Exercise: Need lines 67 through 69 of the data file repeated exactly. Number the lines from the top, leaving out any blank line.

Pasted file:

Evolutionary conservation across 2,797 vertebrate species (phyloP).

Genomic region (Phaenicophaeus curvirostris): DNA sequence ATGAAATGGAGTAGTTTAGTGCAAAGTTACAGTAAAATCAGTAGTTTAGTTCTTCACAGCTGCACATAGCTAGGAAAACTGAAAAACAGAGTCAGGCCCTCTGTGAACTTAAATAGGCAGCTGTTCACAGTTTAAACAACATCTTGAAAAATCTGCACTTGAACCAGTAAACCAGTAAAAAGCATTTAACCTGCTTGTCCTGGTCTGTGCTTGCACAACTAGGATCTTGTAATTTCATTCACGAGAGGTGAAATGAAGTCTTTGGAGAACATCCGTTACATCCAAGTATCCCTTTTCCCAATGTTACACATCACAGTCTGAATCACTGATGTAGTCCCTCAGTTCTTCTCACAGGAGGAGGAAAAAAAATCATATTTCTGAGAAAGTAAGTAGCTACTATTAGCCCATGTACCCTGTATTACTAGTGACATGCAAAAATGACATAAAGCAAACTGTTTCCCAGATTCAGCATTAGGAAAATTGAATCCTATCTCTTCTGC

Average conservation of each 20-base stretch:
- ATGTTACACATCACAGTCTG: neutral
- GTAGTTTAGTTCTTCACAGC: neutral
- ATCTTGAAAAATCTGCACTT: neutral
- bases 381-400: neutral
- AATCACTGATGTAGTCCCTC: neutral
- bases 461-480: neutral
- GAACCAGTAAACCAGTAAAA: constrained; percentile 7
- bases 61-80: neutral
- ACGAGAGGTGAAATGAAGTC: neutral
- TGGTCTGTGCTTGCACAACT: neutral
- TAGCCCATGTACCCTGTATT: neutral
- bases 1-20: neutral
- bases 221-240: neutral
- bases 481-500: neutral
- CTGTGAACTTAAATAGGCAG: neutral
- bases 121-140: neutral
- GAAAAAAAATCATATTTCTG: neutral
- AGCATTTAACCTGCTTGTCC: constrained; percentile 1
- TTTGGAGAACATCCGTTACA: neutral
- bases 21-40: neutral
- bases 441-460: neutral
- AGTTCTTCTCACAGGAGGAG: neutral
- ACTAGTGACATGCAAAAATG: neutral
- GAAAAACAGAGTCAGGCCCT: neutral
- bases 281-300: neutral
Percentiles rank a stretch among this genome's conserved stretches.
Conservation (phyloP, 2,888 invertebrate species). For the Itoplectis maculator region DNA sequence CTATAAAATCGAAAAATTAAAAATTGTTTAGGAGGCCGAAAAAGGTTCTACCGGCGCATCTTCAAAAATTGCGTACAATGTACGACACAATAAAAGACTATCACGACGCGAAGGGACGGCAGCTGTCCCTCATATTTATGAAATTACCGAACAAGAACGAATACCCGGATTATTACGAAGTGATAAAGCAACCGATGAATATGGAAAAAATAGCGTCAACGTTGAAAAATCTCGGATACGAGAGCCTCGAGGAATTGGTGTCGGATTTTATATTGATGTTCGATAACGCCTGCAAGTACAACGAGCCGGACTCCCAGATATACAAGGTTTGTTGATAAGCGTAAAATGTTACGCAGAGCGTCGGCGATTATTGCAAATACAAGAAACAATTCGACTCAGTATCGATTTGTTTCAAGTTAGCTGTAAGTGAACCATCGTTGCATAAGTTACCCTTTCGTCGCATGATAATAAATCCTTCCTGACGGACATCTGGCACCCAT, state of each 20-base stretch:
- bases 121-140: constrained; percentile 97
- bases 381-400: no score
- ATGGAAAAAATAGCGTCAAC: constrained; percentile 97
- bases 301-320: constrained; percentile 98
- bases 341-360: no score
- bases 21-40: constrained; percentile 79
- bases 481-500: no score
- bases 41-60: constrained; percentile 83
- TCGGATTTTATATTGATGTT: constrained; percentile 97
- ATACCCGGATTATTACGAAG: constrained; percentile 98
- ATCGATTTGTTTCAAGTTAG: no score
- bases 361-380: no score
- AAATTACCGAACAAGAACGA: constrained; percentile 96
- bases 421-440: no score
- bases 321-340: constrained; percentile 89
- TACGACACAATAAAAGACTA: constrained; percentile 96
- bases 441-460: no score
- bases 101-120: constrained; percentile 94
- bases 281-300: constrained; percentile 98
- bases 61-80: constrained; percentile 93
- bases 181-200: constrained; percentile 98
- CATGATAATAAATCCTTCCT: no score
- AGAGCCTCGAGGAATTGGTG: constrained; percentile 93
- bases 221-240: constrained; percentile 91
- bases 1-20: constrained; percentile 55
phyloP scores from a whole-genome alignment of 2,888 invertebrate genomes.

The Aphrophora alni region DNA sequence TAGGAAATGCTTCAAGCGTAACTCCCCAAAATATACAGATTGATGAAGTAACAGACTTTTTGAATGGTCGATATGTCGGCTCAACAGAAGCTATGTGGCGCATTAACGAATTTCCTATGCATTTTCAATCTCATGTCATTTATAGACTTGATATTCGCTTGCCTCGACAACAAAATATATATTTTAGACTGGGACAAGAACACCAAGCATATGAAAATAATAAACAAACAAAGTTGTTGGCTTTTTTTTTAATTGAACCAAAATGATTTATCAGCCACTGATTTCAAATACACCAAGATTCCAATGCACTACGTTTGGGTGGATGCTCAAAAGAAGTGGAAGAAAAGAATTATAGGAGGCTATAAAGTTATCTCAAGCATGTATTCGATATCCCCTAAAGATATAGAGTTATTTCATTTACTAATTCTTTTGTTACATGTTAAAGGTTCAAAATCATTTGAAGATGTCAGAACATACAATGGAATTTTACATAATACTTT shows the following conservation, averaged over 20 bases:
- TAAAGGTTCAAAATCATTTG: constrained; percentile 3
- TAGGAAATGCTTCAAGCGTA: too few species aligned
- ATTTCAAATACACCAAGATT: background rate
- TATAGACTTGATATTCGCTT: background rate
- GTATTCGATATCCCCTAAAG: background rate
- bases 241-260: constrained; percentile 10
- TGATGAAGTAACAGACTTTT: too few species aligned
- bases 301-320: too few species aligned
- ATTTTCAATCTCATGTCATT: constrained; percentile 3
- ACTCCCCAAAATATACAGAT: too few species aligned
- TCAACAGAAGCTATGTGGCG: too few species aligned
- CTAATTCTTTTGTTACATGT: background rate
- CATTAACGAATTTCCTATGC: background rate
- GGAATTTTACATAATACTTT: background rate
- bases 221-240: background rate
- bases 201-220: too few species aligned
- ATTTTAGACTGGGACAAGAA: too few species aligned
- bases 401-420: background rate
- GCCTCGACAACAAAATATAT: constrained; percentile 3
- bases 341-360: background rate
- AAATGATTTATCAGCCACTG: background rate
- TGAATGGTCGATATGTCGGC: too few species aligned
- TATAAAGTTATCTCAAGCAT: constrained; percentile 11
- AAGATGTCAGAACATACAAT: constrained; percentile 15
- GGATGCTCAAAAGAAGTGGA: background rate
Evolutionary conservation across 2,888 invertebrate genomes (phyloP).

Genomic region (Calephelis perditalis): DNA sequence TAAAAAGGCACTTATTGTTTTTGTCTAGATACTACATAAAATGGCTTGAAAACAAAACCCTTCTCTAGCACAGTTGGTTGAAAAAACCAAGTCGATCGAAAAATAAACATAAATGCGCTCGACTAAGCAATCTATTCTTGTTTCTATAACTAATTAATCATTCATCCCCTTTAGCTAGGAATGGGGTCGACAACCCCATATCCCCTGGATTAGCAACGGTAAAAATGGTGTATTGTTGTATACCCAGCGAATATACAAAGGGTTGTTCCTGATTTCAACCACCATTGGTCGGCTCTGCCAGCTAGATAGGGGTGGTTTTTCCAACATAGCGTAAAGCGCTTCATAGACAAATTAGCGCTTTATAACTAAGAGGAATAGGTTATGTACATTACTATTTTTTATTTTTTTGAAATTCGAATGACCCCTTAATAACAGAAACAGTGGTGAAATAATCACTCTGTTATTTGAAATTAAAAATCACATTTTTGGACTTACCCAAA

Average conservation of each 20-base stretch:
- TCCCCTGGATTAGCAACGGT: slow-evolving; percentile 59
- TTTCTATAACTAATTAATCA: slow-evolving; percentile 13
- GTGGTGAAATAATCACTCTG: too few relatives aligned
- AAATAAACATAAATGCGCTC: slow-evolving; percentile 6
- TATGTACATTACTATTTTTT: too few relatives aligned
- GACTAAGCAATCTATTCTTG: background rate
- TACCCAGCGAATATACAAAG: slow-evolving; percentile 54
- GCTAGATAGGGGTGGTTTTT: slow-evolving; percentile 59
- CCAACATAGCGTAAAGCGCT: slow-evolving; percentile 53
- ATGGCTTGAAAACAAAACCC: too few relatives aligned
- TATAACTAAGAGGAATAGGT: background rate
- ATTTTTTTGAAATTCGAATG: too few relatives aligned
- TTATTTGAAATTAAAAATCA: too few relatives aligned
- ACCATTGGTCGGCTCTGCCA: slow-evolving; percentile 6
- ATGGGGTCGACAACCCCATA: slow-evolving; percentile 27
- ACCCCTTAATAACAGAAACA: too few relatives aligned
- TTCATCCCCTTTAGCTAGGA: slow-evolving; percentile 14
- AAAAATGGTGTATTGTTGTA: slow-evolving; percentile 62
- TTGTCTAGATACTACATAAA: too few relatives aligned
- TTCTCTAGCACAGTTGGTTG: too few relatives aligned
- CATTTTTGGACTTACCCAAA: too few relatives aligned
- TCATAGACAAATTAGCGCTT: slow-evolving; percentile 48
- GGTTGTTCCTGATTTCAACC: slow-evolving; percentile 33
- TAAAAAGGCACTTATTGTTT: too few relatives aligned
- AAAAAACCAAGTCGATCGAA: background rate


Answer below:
- ACTCCCCAAAATATACAGAT: too few species aligned
- TCAACAGAAGCTATGTGGCG: too few species aligned
- CTAATTCTTTTGTTACATGT: background rate